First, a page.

Response: My initial comment is that this is consistent with Exxon’s recent decision to take nearly $20Billion Write down in the value of its oil and gas assets globally, its biggest-ever impairment, and slash project spending next year to its lowest level in 15 years to put focus on Brazil, Guyana, Permian. From the above, ExxonMobil’s comment that they prioritize near-term capital spend on the most advantaged assets with the lowest cost of supply looks tenable. The other thing that might be driving their decision is that Exxon has been unusually reluctant and slowly pacing this project for a while now, even before the write downs after rumors surfaced that they were not working with their preferred local partner in Ghana. Reports have it that GOIL Ghana Limited (ExxonMobil’s partner) was forced upon them by the political powers. This seemingly forced collaboration of two partners with entirely different development objectives and political interference is another reason Exxon is leaving. Remember that after the 2000-2008 presidential regime, it was frequently alleged that the initial zeal from Exxon to pursue the exploration of their assets in Ghana had reduced due to some unknown political reasons. The above factor, along with the fact that they have only made modest investments of 60 million USD on some seismic work which would be easily recovered once they sell the asset, are the reasons.

2. What does this mean if they say they are “prioritizing near-term capital spend on the most advantaged assets with the lowest cost of supply in the portfolio including developments in Guyana, Brazil and the U.S. Permian Basin.”

Response: This statement can be attributed to these main reasons:
a) The estimated discoveries in these countries are not only more significant but also a great deal of investments has been put into these assets until reaching their current development phases. This poses less financial exposure on Exxon’s capital investment and makes it more worthwhile to channel their resources there. There was a lot of back and forth between Exxon and the government when Exxon was ready to invest in their Ghana asset. Unfortunately, at the moment, investment in the Deepwater Cape Three Point oil block offshore Ghana will be long-term capital spend, something Exxon is getting away from globally. This caused them to focus on these other locations.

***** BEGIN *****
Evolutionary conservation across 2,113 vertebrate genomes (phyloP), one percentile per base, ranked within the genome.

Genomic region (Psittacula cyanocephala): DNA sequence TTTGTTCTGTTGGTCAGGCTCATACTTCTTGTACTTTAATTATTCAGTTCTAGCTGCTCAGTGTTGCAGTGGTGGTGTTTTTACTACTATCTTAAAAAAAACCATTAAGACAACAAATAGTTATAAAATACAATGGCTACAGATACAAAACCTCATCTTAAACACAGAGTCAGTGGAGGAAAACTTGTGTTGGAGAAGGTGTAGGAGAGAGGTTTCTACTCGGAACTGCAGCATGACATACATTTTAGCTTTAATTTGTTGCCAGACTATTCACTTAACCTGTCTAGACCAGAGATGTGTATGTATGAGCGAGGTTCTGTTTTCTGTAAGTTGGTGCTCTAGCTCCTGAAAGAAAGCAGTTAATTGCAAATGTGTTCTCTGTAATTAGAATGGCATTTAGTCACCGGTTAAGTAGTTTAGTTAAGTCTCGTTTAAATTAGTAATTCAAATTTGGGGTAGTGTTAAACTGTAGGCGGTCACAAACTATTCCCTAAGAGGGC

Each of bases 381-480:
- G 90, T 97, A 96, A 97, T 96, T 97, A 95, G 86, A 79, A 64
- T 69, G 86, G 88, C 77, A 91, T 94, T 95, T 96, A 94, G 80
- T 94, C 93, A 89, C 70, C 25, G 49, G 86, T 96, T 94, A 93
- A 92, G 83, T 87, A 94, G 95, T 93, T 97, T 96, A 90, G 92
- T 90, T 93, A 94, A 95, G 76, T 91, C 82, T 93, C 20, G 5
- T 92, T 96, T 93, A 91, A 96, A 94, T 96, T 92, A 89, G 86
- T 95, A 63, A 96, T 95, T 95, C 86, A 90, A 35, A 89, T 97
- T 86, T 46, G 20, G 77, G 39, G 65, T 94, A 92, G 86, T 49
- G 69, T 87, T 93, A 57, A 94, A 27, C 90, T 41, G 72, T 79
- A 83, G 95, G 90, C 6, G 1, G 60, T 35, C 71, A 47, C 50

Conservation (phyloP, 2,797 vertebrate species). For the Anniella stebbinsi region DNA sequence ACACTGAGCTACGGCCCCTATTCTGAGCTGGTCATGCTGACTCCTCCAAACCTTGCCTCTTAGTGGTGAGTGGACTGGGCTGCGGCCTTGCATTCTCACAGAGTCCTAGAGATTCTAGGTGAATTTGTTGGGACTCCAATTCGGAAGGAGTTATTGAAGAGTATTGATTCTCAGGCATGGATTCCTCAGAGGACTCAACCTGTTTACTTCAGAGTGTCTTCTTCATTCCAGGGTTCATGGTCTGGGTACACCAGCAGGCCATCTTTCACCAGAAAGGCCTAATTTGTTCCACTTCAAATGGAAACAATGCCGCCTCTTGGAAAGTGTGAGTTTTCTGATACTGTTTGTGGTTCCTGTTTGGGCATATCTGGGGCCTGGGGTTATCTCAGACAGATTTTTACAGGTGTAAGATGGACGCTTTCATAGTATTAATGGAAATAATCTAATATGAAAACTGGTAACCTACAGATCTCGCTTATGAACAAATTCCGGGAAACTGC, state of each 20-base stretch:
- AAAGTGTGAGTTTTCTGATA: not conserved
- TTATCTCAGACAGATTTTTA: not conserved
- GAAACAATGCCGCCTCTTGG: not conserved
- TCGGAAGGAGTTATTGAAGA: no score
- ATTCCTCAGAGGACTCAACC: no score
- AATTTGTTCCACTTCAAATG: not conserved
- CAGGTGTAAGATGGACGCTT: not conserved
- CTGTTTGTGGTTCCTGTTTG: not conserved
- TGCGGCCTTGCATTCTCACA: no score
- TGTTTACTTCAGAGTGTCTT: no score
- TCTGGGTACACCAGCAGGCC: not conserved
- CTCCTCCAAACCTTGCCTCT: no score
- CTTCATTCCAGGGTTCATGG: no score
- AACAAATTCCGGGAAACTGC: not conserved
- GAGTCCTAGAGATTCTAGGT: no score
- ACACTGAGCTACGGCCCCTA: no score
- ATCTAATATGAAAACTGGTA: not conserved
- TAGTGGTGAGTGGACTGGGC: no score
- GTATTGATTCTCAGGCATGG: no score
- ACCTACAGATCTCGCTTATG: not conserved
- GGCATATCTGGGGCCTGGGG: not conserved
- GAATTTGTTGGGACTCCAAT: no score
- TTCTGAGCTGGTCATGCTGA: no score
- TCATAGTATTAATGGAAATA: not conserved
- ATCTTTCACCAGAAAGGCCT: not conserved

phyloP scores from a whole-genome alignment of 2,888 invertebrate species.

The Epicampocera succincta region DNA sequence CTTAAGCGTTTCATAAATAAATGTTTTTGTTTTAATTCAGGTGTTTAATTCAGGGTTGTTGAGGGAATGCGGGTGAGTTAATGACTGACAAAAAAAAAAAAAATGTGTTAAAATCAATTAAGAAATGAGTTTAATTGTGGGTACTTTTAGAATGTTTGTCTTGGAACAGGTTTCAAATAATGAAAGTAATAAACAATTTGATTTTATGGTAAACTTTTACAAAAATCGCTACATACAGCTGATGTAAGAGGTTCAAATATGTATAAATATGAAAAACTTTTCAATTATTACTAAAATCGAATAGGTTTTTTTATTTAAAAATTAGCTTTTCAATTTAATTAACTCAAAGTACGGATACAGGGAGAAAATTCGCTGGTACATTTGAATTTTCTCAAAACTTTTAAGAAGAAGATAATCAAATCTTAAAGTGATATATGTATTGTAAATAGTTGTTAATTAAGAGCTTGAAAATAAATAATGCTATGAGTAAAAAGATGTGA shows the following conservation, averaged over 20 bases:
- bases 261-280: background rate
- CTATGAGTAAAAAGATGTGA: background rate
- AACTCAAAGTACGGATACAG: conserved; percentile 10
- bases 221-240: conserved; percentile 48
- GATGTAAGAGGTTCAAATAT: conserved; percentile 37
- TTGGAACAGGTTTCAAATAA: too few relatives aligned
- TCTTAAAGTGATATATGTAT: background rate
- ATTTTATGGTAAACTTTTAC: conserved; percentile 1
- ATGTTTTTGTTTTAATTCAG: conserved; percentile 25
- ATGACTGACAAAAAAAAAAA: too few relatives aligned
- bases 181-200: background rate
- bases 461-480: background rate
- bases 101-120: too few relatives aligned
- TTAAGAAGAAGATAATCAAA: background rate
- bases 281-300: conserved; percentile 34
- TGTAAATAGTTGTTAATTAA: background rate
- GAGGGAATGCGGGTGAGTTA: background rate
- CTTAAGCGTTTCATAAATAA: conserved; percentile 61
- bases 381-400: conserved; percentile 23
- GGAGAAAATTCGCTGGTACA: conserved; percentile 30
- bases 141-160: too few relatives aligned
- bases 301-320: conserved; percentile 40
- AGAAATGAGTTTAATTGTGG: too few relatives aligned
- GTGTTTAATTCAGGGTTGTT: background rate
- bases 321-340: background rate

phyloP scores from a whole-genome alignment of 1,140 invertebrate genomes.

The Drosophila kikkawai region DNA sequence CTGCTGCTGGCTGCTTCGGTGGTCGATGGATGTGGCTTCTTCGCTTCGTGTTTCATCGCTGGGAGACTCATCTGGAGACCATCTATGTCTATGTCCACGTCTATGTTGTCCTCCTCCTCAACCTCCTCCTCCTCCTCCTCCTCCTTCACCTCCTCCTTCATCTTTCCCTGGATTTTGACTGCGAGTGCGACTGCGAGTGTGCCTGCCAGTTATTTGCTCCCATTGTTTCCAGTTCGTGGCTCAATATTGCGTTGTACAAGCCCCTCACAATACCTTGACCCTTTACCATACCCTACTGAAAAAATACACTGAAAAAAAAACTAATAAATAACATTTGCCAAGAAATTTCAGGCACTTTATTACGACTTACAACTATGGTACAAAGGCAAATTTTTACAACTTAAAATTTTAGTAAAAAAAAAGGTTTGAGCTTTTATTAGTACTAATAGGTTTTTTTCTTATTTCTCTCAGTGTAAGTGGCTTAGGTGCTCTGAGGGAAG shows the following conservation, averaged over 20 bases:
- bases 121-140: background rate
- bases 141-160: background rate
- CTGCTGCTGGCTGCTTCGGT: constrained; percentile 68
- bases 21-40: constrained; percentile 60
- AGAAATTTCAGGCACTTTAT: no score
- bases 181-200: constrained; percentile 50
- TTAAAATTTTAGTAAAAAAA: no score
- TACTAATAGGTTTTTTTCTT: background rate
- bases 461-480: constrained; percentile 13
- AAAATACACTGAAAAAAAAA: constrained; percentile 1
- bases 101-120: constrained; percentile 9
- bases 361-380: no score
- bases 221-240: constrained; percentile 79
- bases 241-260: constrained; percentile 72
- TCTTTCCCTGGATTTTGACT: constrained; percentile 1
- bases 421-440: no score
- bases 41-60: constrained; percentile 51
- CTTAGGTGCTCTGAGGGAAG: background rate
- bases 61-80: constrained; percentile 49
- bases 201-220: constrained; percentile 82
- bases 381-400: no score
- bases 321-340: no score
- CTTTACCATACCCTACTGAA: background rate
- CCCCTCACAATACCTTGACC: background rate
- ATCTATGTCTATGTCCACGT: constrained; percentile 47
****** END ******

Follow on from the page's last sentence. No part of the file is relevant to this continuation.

b) Time zones and proximity of assets more favorable to Exxon’s operations. For that matter, Guyana, Brazil, and the U.S. Permian Basin are all closer to home than Africa and Ghana. Fewer resources to be spent on logistics and other cost-related activities.
c) Exxon has a better relationship and control at the highest level of political authority in the locations mentioned above than in Ghana.
d) It can also be alleged that extreme local content laws, security concerns and negative political influence also led to this decision. Guyana, for instance, is still discovering itself as an oil-laden country. This implies Exxon will have more authority in making first-hand decisions to maximize revenue and profit.

3. Our checks indicated that ExxonMobil was unhappy about tax exemptions that the Gov’t of Ghana was failing to implement, which limited cash flow to the Ghana office, thus making it difficult to run the office…Can an IOC like ExxonMobil decide to move out of a country it has initiated exploration activities if part of the agreement is not being enforced or if one party doesn’t want to respect the agreement?

Response: IOCs in Ghana are generally exempt from VAT, so it is pretty strange that Exxon was asked to pay a substantial amount in VAT. It is alleged that this payment was made before the VAT exemption law was passed. In Ghana, VAT reimbursement, especially from a different ruling government, is extremely difficult. This can drag for years sometimes. Aside from this, Exxon was also not happy about many things, including the alleged fact that they were not satisfied with their J.V. setup in the country.

4. Can this situation scare investors? If yes, what should Ghana do to attract oil and gas investors?

This situation can scare some investors new to the Ghanaian/African terrain but can also be an opportunity for another IOC to take over and build upon the already existing seismic work that Exxon has executed. An example is a case where Springfield, a local indigenous operator, took over Kosmos’ relinquished asset in Ghana.

Source:www.energynewsafrica.com